heavy metal high singing - discomfort/strain in the muscles under the chin

itsjaritsjar Member Posts: 2
edited March 2018 in SINGER/SONGWRITERS
Hi, first a bit of information of my background: I started singing with pop academies quite intensively with different singing teachers. I watched a lot of different vocal instructions videos and buy quite some different audio lessons which I train with in the car. At the moment I'm following classical singing lessons. I sing in heavy metal bands and although I have a low voice I use my high voice a lot there. The reason why I mention is that none of the teachers I had so far seems to be able to help me to improve my heavy metal style vocals (sing more healthy & get a better same sound)

Everything went ok until now, but a few days back I strained a muscle under the chin by hitting a very high note. At first, it was just some discomfort, the day after it hurted a lot and I have problems to swallow, the center of the pains seems to be the hyoid bone (2 cm up from the adams apple), yet my voice itself sounds normal.

Since I remember a video that says "you will feel a bit of discomfort in the muscles under the chin which means you are working the right muscles" I did not panic when I initially felt the discomfort. I'm still not panicking since I believe it is entirely muscular. But since it hurts that much I do have some serious questions about my singing style. What causes this?
  • Is this the result from the swallowing reflex which might have triggered while I was holding the high note?
  • Is it normal to engage the muscles under the chin for heavy metal style high singing. I do follow classical lessons but I want to keep these two thing separate. I noticed very soon that I can't apply most things I learn in classical singing to iron maiden or judas priest style singing.
  • Is the 'holding the thumb on your chin to make sure you don't tighten the muscle' exercise the solution? Most people sound dopey if they do that. The explanations on how not to sound dopey while still not straining the muscles are often very fuzzy
In short, any heavy metal singers out there who can share their experiences/thoughts?


  • highmtnhighmtn Administrator, Moderator, Enrolled, Pro, 3.0 Streaming Posts: 15,346
    Sorry, @itsjar, but the video you posted isn't allowed here.

    Your digastric muscle can tighten up just from too much tension. Many singers put a lot of tension on the muscles of the neck when singing high, in an attempt to help the tensioning of the vocal cords. It can feel very uncomfortable, much like a cramp. Pressing the thumb gently into the digastric muscle is to try to massage the digastric and help it to relax.

    The hyoid bone is kind of what the overall suspension system for the larynx attaches to, and it can be uncomfortable if the tendons and ligaments that suspend the larynx pull tightly against the hyoid.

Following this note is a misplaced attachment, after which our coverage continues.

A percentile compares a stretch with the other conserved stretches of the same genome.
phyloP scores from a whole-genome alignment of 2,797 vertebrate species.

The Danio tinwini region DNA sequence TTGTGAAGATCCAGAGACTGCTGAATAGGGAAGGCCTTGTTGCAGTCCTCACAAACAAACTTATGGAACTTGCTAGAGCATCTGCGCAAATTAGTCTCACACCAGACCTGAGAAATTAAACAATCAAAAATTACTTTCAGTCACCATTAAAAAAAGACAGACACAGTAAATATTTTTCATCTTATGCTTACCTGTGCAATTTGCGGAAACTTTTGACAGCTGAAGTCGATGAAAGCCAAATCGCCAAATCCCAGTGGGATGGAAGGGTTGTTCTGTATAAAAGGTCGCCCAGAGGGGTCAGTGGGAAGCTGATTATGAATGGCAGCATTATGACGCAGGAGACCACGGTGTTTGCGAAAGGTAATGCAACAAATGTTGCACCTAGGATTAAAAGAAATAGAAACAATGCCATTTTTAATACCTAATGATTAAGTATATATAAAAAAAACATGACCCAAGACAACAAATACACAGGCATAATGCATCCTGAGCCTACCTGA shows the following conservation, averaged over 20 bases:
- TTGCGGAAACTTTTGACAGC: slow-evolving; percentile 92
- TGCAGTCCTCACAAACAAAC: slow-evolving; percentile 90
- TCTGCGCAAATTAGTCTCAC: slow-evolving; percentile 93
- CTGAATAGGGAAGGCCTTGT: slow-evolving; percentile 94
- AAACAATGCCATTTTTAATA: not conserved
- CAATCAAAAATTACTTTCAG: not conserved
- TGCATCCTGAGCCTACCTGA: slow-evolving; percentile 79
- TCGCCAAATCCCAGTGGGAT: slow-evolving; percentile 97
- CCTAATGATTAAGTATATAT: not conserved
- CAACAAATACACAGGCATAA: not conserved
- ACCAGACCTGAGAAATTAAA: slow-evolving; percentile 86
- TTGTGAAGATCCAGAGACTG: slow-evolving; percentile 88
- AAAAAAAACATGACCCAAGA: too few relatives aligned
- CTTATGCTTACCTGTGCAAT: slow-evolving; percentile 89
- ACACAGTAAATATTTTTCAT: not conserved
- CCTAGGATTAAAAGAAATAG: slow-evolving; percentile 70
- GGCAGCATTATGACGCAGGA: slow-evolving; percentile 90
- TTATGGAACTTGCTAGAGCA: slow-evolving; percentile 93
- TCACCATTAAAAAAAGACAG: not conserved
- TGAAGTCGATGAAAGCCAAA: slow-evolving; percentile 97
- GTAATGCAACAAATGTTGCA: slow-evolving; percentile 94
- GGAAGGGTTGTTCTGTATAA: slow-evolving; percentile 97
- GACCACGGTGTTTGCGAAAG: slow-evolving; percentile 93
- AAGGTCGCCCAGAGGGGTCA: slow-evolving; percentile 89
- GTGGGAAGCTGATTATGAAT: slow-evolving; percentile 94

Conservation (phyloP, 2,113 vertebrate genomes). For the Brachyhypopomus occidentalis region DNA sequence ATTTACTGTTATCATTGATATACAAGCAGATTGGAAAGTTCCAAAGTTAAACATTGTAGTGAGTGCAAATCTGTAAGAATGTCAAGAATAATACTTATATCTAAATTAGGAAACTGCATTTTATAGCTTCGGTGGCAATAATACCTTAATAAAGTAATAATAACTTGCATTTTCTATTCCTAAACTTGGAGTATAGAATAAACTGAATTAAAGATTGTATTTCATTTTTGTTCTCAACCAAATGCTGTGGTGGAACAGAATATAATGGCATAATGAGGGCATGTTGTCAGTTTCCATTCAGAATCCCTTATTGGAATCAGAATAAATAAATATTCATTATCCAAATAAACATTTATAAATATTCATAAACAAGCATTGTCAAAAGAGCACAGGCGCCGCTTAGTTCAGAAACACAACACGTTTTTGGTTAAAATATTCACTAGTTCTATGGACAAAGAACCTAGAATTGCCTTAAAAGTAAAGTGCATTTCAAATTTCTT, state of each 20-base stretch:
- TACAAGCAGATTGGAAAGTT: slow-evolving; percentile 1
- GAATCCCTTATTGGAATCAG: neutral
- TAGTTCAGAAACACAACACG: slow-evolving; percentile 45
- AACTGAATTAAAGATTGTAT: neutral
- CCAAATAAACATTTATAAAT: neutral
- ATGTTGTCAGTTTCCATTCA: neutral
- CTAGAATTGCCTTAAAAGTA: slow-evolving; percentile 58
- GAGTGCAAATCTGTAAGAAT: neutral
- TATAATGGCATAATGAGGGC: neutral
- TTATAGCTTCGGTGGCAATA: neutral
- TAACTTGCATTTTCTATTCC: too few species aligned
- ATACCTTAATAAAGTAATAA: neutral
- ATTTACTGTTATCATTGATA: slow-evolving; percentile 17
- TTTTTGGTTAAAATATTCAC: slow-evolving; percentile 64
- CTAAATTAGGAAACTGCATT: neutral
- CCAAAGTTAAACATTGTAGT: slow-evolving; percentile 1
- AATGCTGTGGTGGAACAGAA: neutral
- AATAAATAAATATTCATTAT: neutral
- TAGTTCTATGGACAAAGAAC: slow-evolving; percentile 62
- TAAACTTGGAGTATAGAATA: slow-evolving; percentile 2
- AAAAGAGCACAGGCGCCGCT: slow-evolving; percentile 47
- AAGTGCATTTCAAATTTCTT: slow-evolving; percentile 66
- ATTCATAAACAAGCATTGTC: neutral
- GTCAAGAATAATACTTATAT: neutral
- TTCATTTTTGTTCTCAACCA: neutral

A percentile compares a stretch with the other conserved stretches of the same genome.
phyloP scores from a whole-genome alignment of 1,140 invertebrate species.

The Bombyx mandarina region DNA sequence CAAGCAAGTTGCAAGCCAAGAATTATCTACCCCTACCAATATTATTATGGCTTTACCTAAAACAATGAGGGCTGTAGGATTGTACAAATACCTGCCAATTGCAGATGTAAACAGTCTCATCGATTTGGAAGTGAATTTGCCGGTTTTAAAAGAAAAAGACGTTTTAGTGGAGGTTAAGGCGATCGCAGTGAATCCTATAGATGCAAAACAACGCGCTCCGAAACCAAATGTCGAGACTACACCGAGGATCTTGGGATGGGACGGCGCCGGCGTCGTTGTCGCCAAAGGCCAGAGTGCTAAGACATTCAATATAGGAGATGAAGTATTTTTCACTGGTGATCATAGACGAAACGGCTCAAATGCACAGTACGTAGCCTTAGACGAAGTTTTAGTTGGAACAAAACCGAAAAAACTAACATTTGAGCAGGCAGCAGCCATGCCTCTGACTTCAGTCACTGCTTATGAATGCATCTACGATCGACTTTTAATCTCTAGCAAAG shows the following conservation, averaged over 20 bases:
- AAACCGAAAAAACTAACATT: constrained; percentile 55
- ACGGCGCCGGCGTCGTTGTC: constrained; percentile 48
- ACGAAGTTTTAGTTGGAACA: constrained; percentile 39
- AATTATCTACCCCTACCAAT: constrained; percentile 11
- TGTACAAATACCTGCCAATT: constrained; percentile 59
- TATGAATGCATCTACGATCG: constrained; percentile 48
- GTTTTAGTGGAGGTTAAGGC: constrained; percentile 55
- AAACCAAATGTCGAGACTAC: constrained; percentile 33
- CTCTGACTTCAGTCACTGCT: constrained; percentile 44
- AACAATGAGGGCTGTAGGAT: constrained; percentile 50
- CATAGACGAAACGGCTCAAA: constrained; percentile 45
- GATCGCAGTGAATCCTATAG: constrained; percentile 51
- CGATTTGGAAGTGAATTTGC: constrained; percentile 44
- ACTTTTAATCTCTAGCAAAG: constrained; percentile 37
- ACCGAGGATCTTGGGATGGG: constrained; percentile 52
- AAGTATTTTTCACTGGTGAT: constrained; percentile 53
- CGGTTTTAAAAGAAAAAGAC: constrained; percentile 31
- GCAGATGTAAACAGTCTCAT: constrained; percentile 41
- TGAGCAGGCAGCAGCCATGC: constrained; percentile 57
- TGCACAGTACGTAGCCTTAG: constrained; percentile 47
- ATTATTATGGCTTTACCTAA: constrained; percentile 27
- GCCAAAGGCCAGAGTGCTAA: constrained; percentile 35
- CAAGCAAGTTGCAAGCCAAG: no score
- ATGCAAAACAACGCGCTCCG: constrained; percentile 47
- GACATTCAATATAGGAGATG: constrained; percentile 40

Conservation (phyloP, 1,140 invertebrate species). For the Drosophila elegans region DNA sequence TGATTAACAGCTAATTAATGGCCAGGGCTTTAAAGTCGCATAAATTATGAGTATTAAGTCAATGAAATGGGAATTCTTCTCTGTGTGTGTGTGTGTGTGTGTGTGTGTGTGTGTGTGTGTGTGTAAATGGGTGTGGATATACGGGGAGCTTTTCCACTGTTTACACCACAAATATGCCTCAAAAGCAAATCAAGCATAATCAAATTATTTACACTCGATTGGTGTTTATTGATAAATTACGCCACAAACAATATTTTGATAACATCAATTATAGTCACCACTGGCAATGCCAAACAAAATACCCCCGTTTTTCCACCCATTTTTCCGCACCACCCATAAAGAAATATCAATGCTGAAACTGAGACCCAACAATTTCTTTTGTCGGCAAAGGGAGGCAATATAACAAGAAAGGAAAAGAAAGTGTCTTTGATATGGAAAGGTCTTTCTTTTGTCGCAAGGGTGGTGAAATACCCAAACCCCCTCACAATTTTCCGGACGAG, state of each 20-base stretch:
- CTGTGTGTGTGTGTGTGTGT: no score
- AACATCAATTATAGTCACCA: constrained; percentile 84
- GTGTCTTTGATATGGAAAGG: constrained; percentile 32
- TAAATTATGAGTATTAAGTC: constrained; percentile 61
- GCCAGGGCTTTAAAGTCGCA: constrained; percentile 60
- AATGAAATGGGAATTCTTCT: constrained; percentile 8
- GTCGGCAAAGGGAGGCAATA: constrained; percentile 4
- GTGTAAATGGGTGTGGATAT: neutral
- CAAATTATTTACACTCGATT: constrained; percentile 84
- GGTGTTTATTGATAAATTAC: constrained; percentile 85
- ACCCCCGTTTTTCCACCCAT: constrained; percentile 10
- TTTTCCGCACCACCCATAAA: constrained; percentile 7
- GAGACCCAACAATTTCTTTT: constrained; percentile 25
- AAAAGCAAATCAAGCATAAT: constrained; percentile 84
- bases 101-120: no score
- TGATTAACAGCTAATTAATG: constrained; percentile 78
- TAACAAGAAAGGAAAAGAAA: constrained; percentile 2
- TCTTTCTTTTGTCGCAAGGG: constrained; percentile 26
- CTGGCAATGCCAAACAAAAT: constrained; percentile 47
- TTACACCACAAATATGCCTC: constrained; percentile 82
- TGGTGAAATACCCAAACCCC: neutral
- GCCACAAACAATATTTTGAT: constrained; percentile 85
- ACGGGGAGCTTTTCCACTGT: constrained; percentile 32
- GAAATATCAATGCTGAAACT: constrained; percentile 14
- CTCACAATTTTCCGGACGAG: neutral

You haven't mentioned the notes you were singing when you felt the pain, but that might give us a better idea how much you may have been pulling. Exercising the voice above the notes you need to be able to reach can help you to sing with less tension when it comes time to sing those higher notes. You need elasticity and resiliency to remain in the cords. You may need more hydration, as well, to keep the cords from drying out and becoming more like stiff leather thongs.

    You may need to take a few days off from singing to allow the muscles to recover from being strained to the point of pain. You'll probably be OK after that, as long as you don't apply that much tension again. If not, go see a doctor and get a medical opinion.

    Hope you're back in good shape soon.

  • itsjaritsjar Member Posts: 2
    Hey @highmtn, np for the video, thanks for responding. Easiest way to let you know which notes it is for me is a small sound sample. Horrible quality since it is just a recording in my cave (no recording experience whatsoever, I just use it to write lyrics/melodies)

    About what you explained. "Many singers put a lot of tension on those muscles to tension the vocal cords". Is it a normal thing to do or should (even in my genre) you avoid it at all cost?

    In each case, I haven't sung in a week now and things are starting to feel better.
  • highmtnhighmtn Administrator, Moderator, Enrolled, Pro, 3.0 Streaming Posts: 15,346
    Good that you're feeling better. Many untrained vocalists think that the constrictor muscles in the neck can aid them to hit higher notes. They have nothing to do with the vocal cords, which are operated by tiny muscles within the larynx. Constrictor muscles are for swallowing food and liquids only. Tensing them up only inhibits hitting higher notes.
  • AlyonaAlyona Member, Moderator, Pro, 2.0 PRO Posts: 288
    Yes interesting - it's like a mental thing, you lift up your head, tense your jaw and feels easier to sing high notes.
    I'm trainig it now - to relaz the whole body - I look in the mirror and relax everything and I sing high sounds and try to stay relaxed as if I sing a silent low song. In 3 days of training this - my body "remembered" the feeling - so I got much more relaxed after that.
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